But that's at least partly why anyone would read this blog. My constant mishaps can only make other people feel better about themselves. I may have lost the use of my limbs, my house is on fire and my own children are currently kicking me to death but at least I'm not Michael Legge. That's the point of my blog. It's basically a public service and you're very welcome. Well, just a few weeks ago something happened to me that was so "Why does this only ever happen to me?" that it was the most "Why does this only ever happen to me?" moment of my life. It felt like destiny. It smelled awful.

I needed a haircut. Barbers cut hair so I went to one of them. It was 10am so I was pretty confident I wouldn't have to wait what with it being so early and, as I was about to find out, this barber is the worst barber since Sweeney Todd or that one that blew up the space shuttle. Firstly, he was young. I understand hairdressers being young but not barbers. No matter what age you are, your barber should always be older than you. Even if I live to be 100 I'd feel more comfortable and confident with an urn with a pair of scissors than a barber under the age of 25. It's just not natural. This guy, sadly, was about 20. He was young and cool and wicked. I would have hated him even if he was fictional but there he was right in front of me and preparing to cut my hair.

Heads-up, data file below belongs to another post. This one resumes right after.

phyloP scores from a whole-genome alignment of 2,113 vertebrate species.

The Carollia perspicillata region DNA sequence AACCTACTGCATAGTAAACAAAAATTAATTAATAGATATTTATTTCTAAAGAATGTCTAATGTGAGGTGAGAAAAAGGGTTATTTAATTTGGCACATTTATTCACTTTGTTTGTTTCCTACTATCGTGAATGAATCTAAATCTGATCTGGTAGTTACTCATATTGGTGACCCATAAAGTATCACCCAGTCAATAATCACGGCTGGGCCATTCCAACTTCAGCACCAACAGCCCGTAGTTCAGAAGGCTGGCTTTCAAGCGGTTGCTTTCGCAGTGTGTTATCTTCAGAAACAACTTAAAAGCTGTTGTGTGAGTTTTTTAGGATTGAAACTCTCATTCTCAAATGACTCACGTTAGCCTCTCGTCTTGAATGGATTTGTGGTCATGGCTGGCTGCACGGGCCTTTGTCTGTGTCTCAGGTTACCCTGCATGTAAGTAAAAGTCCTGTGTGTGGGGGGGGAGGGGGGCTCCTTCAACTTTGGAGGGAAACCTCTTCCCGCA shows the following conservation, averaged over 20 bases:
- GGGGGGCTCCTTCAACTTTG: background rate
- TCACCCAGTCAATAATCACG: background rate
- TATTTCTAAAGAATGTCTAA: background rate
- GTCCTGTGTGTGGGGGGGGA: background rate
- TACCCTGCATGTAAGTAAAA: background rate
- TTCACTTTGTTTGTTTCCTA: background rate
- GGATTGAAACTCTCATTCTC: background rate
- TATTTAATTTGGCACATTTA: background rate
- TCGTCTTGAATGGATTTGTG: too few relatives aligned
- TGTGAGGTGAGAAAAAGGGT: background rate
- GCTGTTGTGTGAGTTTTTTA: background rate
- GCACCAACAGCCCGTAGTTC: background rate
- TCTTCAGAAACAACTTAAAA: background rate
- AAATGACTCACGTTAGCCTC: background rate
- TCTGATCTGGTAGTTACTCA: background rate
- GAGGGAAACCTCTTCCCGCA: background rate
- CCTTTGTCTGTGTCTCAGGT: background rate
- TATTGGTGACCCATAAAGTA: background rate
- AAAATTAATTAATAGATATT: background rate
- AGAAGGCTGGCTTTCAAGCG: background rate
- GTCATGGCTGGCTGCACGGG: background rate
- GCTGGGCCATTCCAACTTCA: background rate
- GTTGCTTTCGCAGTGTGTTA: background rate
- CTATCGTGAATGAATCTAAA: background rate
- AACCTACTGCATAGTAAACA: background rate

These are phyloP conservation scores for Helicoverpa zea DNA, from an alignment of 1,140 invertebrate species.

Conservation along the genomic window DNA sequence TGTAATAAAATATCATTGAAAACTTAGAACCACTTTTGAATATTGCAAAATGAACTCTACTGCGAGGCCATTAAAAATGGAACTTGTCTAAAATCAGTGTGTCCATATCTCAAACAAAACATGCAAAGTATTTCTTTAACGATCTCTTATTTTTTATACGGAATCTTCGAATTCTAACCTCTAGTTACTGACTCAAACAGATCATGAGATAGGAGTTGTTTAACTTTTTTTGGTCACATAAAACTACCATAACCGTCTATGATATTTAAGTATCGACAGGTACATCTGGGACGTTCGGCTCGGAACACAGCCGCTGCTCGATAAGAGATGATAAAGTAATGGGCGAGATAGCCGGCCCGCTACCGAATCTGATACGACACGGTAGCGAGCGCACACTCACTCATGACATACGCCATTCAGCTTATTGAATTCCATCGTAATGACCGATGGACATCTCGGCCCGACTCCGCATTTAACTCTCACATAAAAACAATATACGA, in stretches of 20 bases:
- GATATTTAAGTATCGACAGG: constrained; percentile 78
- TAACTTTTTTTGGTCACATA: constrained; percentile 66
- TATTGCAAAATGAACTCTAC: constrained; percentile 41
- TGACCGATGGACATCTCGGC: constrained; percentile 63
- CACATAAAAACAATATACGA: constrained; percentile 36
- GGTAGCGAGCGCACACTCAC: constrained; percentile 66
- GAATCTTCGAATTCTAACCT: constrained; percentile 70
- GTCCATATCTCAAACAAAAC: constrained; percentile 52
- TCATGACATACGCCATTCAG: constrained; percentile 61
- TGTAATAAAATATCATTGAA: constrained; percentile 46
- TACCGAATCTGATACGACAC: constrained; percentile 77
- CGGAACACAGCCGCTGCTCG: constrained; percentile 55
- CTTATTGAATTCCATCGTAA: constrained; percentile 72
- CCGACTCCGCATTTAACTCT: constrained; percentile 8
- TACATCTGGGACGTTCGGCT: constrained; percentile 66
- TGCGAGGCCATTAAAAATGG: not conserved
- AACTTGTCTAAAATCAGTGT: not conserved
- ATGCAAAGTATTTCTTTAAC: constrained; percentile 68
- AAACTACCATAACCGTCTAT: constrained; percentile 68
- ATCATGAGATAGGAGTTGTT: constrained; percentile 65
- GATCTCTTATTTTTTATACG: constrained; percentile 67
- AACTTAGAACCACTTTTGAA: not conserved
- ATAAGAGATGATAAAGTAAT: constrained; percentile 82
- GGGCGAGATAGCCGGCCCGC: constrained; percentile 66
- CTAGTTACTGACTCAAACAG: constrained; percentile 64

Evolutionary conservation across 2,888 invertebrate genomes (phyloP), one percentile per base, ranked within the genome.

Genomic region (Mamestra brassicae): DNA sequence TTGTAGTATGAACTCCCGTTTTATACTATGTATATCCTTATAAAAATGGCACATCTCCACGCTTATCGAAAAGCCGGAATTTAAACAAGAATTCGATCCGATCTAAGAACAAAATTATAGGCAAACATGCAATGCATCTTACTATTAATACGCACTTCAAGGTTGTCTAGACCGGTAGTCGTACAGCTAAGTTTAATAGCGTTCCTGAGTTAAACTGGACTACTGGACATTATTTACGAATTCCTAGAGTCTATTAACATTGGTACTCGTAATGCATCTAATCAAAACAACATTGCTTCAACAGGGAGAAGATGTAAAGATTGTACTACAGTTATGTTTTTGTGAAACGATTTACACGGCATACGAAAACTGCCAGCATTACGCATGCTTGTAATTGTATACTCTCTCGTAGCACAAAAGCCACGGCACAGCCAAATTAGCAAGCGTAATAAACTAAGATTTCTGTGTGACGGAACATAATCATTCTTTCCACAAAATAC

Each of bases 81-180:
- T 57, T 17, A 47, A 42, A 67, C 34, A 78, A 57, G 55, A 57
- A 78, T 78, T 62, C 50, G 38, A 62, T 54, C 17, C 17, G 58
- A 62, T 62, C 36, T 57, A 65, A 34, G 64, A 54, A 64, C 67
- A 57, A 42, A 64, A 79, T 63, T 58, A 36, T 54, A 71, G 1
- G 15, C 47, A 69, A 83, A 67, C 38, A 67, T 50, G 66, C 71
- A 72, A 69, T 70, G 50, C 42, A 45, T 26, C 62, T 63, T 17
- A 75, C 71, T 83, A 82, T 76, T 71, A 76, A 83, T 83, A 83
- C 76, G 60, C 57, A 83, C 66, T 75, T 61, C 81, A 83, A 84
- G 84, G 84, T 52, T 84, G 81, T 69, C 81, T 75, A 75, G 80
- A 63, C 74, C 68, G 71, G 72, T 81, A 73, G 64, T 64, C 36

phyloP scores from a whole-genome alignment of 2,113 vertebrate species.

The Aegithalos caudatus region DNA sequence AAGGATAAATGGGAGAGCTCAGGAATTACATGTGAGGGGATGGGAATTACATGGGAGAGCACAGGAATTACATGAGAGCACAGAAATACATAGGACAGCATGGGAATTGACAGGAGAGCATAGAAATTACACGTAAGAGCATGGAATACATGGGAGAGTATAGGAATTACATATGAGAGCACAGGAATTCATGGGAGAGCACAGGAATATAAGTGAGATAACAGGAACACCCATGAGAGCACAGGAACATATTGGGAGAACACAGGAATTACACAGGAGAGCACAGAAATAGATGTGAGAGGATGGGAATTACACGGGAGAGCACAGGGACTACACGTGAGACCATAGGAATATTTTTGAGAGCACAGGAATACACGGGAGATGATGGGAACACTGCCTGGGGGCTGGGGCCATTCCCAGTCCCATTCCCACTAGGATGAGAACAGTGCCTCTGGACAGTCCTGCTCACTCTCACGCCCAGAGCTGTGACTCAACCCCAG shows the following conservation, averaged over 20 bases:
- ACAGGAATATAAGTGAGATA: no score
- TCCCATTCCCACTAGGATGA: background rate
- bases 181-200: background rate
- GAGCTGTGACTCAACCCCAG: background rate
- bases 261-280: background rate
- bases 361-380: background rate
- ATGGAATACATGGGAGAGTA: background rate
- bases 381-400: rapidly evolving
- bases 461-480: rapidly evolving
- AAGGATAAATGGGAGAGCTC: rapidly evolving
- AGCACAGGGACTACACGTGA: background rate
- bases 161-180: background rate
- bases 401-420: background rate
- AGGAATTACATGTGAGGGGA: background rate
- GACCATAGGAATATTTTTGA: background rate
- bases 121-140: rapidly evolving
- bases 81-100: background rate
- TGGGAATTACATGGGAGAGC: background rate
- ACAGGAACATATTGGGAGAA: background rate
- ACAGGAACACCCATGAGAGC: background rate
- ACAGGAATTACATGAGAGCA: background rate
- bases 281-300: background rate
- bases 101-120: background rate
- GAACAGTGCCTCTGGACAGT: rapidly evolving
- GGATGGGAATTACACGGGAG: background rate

I sat down and as he began he decided to chat. It was frightening. He said "How are you?" What a prick. He knows exactly how I am. I'm letting a baby, whose only experience in haircraft is the Play-Doh Barbershop Activity Playset, fuck about with my skull while brandishing a really sharp object. I'm hardly fucking well, am I? "How are you?" What a total bastard. Of course I said "Fine, thanks" but then I did something that you must never ever do. I said "How are you?" back. WHY? Why did I do this? Why did I ask a young person how they are? Firstly, I don't care and secondly, I'm not going to understand when they tell me. Yes, I'm sure it really was "boss" being "fly" with the "bitches" at the "Then Jericho pop concert" but the fact is I just feel uncomfortable with youth culture despite the fact that I'm clearly good at keeping up with it. Or "bad" as they say nowadays. But I made my bed so I had to lie in it. I asked him how he was and now he was going to tell me. Sigh...

"I am wrecked, bruv. Seriously. I got the shakes".

Right. It's just that you're cutting my hair. With scissors. Near my ear. This was a terrible decision.

"I'm telling you. I was wasted last night, you know what I'm saying?"

No but I am dying to find out more.

"I was at the casino? Yeah? And I won £700? On the roulette?"

Well, that's good. By the way, why is everything you say a question? I mean, you're not really asking anything.